For wedding-related expenses, documentation could include receipts, evidence of deposits or correspondence with vendors. Ideally the documentation should specify the event with the names of the spouses. Examples of vendors may include the church, reception hall or restaurant; the clergy or other MC for the ceremony; wedding gown and groom’s suit; caterers, cake, flowers, candles or religious items; videographer or photographer; limo driver; or wedding band.

7. Travel Together

Evidence that you have traveled together or that one of you has traveled to visit the other’s home is also convincing evidence. Documentation would include:

  • Air, train, rental car, or bus tickets;
  • Hotel reservations and bills; and
  • Passports showing that you traveled together internationally at the same time (or showing that one traveled to the other’s country before you lived together).

8. Legal Records

Any legal document such as a will, trust, power of attorney, etc. is also helpful documentation to submit.

9. Communications History

Communication between the couple (e.g., an email from one spouse to the other) can also be submitted as supporting evidence of the marriage. Records of communication that may be helpful are:

  • Letters and cards (with envelopes, if possible)
  • Cell phone short messages (SMS)
  • E-mails
  • Messages on social media
  • Phone records showing that you call each other often


If each of you still haven’t met your respective in-laws, it’s good to make the effort. It’s best to meet them in person and keep photos for your album. Also, consider communicating by mail or via the web so you can document your communications.

If there are a lot of any type of communications between you, select about 10 to 15 that span the length of your relationship and that contain the most persuasive evidence of the validity of your relationship.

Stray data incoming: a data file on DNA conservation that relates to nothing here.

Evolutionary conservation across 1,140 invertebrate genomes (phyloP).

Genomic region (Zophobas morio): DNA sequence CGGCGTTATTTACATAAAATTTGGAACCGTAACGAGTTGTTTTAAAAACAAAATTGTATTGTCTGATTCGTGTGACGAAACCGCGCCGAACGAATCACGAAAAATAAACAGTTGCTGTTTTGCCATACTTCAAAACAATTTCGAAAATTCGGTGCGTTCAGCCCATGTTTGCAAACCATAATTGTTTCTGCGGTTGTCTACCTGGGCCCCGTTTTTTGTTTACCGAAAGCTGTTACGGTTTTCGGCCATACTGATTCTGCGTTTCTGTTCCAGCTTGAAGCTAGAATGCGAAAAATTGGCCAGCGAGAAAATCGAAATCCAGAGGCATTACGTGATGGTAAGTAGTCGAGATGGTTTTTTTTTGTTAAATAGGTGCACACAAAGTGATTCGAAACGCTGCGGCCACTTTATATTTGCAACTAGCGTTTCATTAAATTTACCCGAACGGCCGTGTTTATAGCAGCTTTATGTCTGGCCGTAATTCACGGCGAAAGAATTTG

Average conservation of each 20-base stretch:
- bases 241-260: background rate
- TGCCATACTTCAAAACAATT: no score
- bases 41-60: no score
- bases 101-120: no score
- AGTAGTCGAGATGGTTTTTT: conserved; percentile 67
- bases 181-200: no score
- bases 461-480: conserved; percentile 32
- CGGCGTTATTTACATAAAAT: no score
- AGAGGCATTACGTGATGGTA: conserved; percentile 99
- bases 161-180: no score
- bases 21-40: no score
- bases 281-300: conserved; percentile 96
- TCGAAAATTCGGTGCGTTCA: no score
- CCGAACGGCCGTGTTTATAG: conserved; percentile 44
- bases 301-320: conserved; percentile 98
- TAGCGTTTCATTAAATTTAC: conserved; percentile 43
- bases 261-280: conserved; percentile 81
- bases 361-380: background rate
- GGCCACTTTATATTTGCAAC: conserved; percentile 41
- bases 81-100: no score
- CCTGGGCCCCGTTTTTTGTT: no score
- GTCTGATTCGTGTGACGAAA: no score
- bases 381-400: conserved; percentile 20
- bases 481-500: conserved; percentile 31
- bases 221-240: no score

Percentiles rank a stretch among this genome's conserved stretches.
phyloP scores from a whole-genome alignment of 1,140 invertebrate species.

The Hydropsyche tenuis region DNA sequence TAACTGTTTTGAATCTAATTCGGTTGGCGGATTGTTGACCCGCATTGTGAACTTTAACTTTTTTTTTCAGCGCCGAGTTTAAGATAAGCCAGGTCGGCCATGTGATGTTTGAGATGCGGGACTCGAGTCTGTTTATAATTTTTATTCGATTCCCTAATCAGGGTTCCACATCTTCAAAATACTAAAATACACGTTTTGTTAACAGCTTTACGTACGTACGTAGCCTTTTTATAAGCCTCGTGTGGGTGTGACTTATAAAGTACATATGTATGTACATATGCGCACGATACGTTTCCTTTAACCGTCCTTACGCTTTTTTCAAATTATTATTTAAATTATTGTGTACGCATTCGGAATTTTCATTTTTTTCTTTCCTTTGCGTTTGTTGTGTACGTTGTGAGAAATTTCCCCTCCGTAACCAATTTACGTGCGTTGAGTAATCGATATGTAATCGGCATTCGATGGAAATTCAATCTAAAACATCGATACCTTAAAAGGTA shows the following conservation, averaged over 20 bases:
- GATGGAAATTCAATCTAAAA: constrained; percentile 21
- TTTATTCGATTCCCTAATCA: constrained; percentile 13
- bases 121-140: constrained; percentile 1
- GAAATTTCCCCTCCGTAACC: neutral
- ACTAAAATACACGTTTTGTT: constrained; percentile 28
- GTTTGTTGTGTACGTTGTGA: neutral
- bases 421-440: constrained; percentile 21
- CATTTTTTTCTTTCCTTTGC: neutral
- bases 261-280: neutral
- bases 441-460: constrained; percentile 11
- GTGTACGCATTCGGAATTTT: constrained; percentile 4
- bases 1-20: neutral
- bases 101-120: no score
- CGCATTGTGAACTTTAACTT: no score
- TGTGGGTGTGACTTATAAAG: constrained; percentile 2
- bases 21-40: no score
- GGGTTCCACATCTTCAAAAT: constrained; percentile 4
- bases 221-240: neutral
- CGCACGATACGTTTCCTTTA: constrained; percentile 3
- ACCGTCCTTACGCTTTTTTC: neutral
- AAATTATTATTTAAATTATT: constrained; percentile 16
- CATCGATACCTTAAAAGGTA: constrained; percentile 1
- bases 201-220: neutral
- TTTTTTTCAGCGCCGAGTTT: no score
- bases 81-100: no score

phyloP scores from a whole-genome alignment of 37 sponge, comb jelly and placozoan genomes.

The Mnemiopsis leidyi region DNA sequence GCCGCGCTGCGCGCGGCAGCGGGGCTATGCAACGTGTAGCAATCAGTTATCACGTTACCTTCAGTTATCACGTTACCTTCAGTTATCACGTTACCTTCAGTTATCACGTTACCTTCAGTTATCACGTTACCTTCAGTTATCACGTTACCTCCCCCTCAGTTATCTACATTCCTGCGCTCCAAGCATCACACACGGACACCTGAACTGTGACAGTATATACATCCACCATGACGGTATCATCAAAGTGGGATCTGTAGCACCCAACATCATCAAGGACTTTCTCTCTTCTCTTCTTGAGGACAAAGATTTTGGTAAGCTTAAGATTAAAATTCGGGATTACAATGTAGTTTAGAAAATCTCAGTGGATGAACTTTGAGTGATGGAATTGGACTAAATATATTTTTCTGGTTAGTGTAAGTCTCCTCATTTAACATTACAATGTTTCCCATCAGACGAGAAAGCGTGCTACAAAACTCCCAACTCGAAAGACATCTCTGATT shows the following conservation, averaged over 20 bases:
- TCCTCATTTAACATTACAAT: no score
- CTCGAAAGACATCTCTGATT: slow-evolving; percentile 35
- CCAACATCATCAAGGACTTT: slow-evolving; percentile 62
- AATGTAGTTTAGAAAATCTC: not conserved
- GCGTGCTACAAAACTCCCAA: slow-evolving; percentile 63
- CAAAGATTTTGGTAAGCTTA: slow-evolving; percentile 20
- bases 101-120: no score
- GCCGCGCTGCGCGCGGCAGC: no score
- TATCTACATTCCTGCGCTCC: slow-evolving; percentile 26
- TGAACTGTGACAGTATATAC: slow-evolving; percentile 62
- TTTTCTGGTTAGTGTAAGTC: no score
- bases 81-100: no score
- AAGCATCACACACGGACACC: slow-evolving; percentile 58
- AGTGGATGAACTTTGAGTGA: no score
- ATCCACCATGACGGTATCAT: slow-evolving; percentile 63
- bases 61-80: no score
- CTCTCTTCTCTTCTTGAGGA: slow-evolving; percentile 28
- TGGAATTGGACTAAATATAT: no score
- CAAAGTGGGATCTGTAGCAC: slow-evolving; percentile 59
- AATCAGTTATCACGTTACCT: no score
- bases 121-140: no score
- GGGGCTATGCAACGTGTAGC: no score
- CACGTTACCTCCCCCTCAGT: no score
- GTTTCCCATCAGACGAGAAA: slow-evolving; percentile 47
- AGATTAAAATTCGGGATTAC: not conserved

Miscellaneous Documents

Here are some other ideas of documentation that may be helpful for some couples:

  • Pre-marital or marriage counseling: Some couples will seek counseling before and/or after the marriage with a therapist, social worker or psychologist. You can submit to the government related evidence, such as the counselor’s bills and copies of any “homework” the counselor may have you do. Evidence that you have invested time, money and effort in counseling tends to be strong evidence of the validity of the marriage.
  • Religious records evidencing the marriage, such as:
    • Correspondence or other records showing that you both are members of the same religious institution
    • Baptismal records for children
    • Confirmation certificates for children
  • Personnel records from your current and/or former employers naming the other spouse as the emergency contact or as the beneficiary of insurance
  • Examples of other documents that together may show a shared address, home phone number, family name (if the wife has taken the husband’s family name), or spousal relationship include:
    • Driver’s license or state ID
    • Social Security card
    • Employee ID card
    • Credit Card
    • Club membership card
    • Business card
  • Children’s school records (e.g., transcripts, school registration forms, authorization forms for school field trips, etc.)

Here at Berardi Immigration Law, we file dozens of marriage-based green cards each year. If you are interested in applying for a marriage-based green card or have questions on the process, please contact our office to schedule a consultation with one of our knowledgeable attorneys today!